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‘Profound abnormalities’ found in footballers’ brains

by Mariette Le Roux

AFP-JIJI

Scans have revealed “profound abnormalities” in the brain activity of retired American football players, a study into the long-term risks of the combative sport said.

Unusual activity in the frontal lobe, observed in former National Football League (NFL) players as they carried out a cognitive test, matched records for heavy blows they had received to the head while on the field.

“The NFL alumni showed some of the most pronounced abnormalities in brain activity that I have ever seen,” said author Adam Hampshire, a neuroscientist at Imperial College London. “(The) level of brain abnormality correlates strongly with the measure of head impacts of great enough severity to warrant being taken out of play. It is highly likely that damage caused by blows to the head accumulate toward an executive impairment in later life.”

NFL games have come under growing scrutiny for what critics say is a dangerous rate of concussions after hard blows to the head.

Some have drawn links between the onfield physical traumas and later neurological problems such as Alzheimer’s or Parkinson’s, which in turn have been blamed for depression and suicide.

The new study does not find evidence of disease, but highlights brain areas that may have been affected by repeated, severe impacts.

And it says standard tests do not pick up this subtle damage.

The experiment entailed asking 13 former NFL players and a comparison group of 60 volunteers to rearrange colored balls in a series of tubes in as few steps as possible.

The test, called a spatial planning task, is a routine assessment of brain function.

For the first time, researchers scanned the participants’ brain activity with magnetic resonance imaging (MRI) as they performed the test.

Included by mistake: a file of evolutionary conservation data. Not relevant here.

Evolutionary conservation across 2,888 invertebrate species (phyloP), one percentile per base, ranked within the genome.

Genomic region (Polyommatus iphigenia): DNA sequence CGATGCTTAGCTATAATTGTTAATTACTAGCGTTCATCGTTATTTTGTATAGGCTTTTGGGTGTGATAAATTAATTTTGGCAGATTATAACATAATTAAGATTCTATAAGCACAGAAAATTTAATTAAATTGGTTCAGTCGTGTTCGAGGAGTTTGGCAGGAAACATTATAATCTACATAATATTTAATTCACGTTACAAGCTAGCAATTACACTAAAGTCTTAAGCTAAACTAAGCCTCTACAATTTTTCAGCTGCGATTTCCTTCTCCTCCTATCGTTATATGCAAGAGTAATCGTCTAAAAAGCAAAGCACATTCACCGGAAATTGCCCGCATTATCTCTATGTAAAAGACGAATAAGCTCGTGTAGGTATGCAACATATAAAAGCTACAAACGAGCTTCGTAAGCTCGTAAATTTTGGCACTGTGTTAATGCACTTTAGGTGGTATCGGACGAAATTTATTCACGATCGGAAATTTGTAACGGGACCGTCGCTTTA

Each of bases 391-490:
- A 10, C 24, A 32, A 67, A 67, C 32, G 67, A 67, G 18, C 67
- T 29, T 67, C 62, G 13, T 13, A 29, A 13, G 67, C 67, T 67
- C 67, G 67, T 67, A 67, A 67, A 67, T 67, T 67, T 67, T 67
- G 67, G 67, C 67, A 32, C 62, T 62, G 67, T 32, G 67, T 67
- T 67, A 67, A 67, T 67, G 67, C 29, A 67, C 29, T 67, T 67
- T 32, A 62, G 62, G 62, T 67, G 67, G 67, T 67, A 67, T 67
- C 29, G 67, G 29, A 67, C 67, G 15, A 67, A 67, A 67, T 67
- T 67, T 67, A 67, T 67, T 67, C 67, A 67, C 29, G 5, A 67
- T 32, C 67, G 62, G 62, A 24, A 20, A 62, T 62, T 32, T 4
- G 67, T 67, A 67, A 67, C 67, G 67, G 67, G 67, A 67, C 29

None of the 13 players had been diagnosed with a neurological condition, although all felt they were suffering neurological problems that affected their everyday lives.

The NFL group performed worse at the task than the volunteers, but only marginally so, said the scientists.

The MRI scans, though, showed huge differences in activity in the frontal lobe of the brain — the part that is responsible for “executive,” or higher-order functions.

The scans revealed “hyperactivation” in parts of the frontal lobe among the NFL players, which led the researchers to conclude that the damaged brain was having to work harder, bringing extra areas online in order to process the task.

“The differences seen in this study reflect deficits in the executive function that might affect the person’s ability to plan and organize their everyday lives,” Imperial College said in a statement.

The findings show the usefulness of MRI in revealing neurological problems that are missed by standard tests, the scientists said.

“Brain imaging tests could be useful to retired players who are negotiating compensation,” they said.

“Players could also be scanned each season to detect problems early,” the scientists said.

The study, published in the journal Scientific Reports, quoted U.S. Centers for Disease Control and Prevention data that between 1.6 million and 3.8 million sports concussions occur annually in the United States alone.

  • DonKrieger

    Take it “with a grain of salt.”

    Here is a link to the article which is open access:

    http://www.nature.com/srep/2013/131017/srep02972/full/srep02972.html

    It’s important to understand that the evidence of increased activation and connectivity was found using function MR Imaging. This is a method which is sensitive to tissue oxygenation. Although suggestive, and increase in tissue oxygenation does not imply that the brain tissue is more active or that the neurons in the tissue are more active. In normal volunteers, there is a link between local tissue oxygenation and neuroelectric activity, this is not a firm link which is necessarily always present.

    While the study does show that there is something different in the neurovascular behavior of the frontal lobes of these retirees compared with others, it provides us with very limited information regarding putative alterations in the neurologic function of the tissue.

    Don Krieger
    Pittsburgh, PA